Re: Assembly Question
From: Beth (BethStone21_at_hotmail.NOSPICEDHAM.com)
Date: Sat, 09 Oct 2004 02:50:02 GMT
Herman Dullink wrote:
> > The reason I ask is because 32bit asm programs don't run under 16bit
> > dos, even though the CPU is excatly the same.
> 32-bit programs do run under 16-bit DOS, but DOS has no loader for
> them. Most 32-bit programs either have 16-bit loader a part of the
> program (e.g. a DOS extender), or rely on another 32-bit program
> already running (e.g. Emm386, pre-NT Windows).
Actually, does anyone remember WIN32S? This allowed 32-bit Windows programs
to be executed under 16-bit Windows (which itself was a DOS
application)...so, actually, 32-bit programs could - to an extent -
actually be run via WIN32S and 16-bit Windows under what was essentially
the DOS operating system...basically, though, "why use WIN32S rather than
just use Windows 95?" was the mentality most people had and, hence, it was
never really used for anything but basic "compatibility" stuff...after all,
if your machine was good enough to run WIN32S, it was equally good enough
to run 32-bit Windows directly, so why not deal direct with the real thing?
Microsoft only created for "transition" with companies that, for some
reason, couldn't simply switch straight away to 32-bit Windows but might
need to run a Win32 app or two...
This add-on to 16-bit Windows was basically adding on the appropriate PE
loader, Win32 API set and that kind of thing...
Also, DOS was used by Microsoft as a "boot loader" for 32-bit Windows...and
you can use 32-bit "DOS extenders" to add 32-bit capabilities to DOS...
DOS itself doesn't support 32-bit programs simply because it was never
written that way...indeed, the design of DOS is firmly fixed in too many
"16-bit-isms" (real mode addressing "segments" are completely different in
16 bit and 32 bit mode on the x86 CPUs...well, you can use V86 mode for
"compatibility" but, really, you wouldn't want to do that, anyway, because
then suddenly you can only access 1MB of RAM only, as the 16-bit addresses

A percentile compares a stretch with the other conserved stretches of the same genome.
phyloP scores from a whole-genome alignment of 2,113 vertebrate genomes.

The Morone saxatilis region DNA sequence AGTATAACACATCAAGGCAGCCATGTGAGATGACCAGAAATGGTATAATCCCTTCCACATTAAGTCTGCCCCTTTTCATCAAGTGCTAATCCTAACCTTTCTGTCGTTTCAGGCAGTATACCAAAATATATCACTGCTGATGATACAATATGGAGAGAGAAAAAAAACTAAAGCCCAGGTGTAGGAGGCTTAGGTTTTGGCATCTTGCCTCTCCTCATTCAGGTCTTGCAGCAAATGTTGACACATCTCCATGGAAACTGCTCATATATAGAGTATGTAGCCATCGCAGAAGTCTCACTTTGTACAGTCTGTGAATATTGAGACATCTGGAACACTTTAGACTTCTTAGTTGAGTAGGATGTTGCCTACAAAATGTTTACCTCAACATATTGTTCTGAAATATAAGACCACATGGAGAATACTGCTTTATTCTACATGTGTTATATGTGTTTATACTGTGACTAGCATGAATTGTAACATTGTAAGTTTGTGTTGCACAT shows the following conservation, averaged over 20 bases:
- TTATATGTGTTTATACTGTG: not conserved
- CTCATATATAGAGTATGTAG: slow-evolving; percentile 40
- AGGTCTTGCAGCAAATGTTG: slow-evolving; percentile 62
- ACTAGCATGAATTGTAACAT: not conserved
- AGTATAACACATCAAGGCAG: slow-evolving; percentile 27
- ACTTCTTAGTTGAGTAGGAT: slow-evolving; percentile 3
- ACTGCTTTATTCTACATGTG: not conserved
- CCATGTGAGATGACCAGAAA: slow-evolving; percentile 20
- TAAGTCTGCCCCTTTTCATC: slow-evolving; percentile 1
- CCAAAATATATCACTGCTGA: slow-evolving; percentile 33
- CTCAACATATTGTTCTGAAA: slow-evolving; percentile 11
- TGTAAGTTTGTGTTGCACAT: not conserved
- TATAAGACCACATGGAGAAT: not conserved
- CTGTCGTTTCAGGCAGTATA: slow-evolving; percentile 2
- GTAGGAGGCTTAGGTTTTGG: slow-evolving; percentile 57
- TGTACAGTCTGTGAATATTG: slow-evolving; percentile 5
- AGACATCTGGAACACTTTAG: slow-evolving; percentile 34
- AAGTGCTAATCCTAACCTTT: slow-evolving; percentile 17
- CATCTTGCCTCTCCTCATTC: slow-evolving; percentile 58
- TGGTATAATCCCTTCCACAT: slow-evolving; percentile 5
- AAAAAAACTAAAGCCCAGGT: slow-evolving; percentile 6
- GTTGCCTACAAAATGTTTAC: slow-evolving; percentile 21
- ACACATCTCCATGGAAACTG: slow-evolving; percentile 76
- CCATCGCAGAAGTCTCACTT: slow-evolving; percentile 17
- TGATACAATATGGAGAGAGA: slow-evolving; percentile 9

can't address more than that, thanks to Intel's nightmare "real mode
addressing" scheme :) to be easily converted...
Remember, DOS _predates_ the x86 becoming 32-bit with the '386 (it started
out life as a 16-bit CPU :)...and it really wasn't designed or written with
any "future proofing" in mind for going to 32-bits...and Intel completely
changed 32-bit addressing to work on a different scheme entirely to 16-bit
addressing (rightly so, from the perspective that 16-bit real mode
addressing was a horrid "hack" of a design...really ugly and reason numero
uno why the x86 got the reputation as such a horrid CPU to program)...
DOS itself doesn't run 32-bit programs (not without the required
"extenders" and such added on, anyway :), simply because it was never
designed to do so...if you like, this is similar to asking why "caveman
Bob" didn't use a flame thrower to "invent fire" back in the Stone
Age...because, simply, flame throwers weren't invented yet...DOS was
written for 16-bit x86 CPUs and when those CPUs went 32-bit, DOS stayed
where it was (basically because it was almost "hard-coded" in the way it
operated to be 16-bit and because Intel delibrately made changes to 32-bit
operation of the CPU - most specifically memory addressing, as the 16-bit
stuff was seriously flawed - as they added on the capability...the
rationale being simply "well, if programmers are going to have to rewrite
things to use the 32-bit capabilities, we might as well as also 'fix' a few
mistakes in the CPU design at the same time...